Elimination: Renal clearance of metformin is > 400 mL/min, indicating that metformin is eliminated by glomerular filtration and tubular secretion. Following an oral dose, the apparent terminal elimination half-life is approximately 6.5 hours.
When renal function is impaired, renal clearance is decreased in proportion to that of creatinine and thus the elimination half - life is prolonged, leading to increased levels of metformin in plasma.
A randomized, open-label bioequivalence study in 16 healthy volunteers showed, on the basis of Cmax and AUC determinations, that one tablet of metformin 1 gram can replace two tablets of metformin 500 mg.
The relative bioavailability of metformin 1 gram compared to metformin 500 mg tablets is 92.6% for AUC and 88% for Cmax.
Toxicology: Preclinical Safety Data: Preclinical safety data revealed no special hazard for humans based on conventional studies on safety, pharmacology, repeated dose toxicity, genotoxicity, on carcinogenic potential, toxicity in reproduction.
Treatment of type 2 diabetes mellitus in adults, particularly in overweight patients, when dietary management and exercise alone does not result in adequate glycemic control. Metformin may be used as as monotherapy or in combination with other oral antidiabetic agents, or with insulin.
Intensive glucose control with metformin as first line therapy in overweight type 2 diabetic patients has been shown to reduce diabetes complications.
Impaired Glucose Tolerance (IGT) for patients in whom lifestyle interventions (diet and exercise) have failed.
Treatment of type 2 diabetes mellitus in children and adolescents from 10 years of age and older.
Dosage/Direction for Use
Unless otherwise prescribed, the dosage and administration is as follows: Adults: Monotherapy and combination with other oral antidiabetic agents: The usual starting dose is one tablet of metformin 500 mg or metformin 850 mg 2 - 3 times daily with or after meals. Metformin must be taken daily without interruption, except if specifically indicated by the doctor. If the patient has forgotten to take metformin, the next dose should be taken at the usual time. Do not double the dose of metformin. If the patient has taken more metformin tablets than indicated, the doctor or pharmacist must be consulted immediately.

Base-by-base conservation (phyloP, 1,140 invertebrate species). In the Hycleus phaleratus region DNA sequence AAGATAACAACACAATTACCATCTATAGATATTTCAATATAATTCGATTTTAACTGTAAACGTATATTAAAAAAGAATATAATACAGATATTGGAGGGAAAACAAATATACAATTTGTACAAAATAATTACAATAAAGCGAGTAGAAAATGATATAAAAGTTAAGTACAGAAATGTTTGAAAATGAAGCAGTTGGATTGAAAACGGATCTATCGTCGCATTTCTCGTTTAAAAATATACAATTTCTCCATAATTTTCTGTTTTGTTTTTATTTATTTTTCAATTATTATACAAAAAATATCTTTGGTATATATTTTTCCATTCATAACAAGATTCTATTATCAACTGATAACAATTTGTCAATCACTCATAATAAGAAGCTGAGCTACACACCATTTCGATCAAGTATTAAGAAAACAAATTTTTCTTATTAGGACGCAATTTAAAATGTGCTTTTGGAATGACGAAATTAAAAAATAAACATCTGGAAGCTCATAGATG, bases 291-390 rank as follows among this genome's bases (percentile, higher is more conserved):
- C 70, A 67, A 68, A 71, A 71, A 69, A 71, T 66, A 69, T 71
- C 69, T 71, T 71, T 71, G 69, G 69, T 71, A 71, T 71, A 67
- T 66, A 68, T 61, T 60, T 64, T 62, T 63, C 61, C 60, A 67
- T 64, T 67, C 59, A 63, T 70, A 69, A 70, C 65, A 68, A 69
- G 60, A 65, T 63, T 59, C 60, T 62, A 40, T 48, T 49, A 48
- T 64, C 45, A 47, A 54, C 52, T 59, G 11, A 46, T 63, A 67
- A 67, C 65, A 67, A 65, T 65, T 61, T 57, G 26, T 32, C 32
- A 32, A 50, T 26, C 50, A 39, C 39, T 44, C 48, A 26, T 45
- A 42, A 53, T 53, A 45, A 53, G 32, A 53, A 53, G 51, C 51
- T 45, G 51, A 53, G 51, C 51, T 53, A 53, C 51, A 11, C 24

After 10 to 15 days the dose may be slowly increased by an increment of one tablet depending on blood glucose measurements. A slow increase of dose may improve gastrointestinal tolerability.
In patients receiving a high metformin dose (2 to 3 grams per day), it is possible to replace two metformin 500 mg tablets with one metformin 1 gram tablet. The maximum recommended dose of metformin is 3 g daily, taken as 3 divided doses.
If transfer from another oral antidiabetic is intended: discontinue the other agent and initiate metformin at the dose indicated above.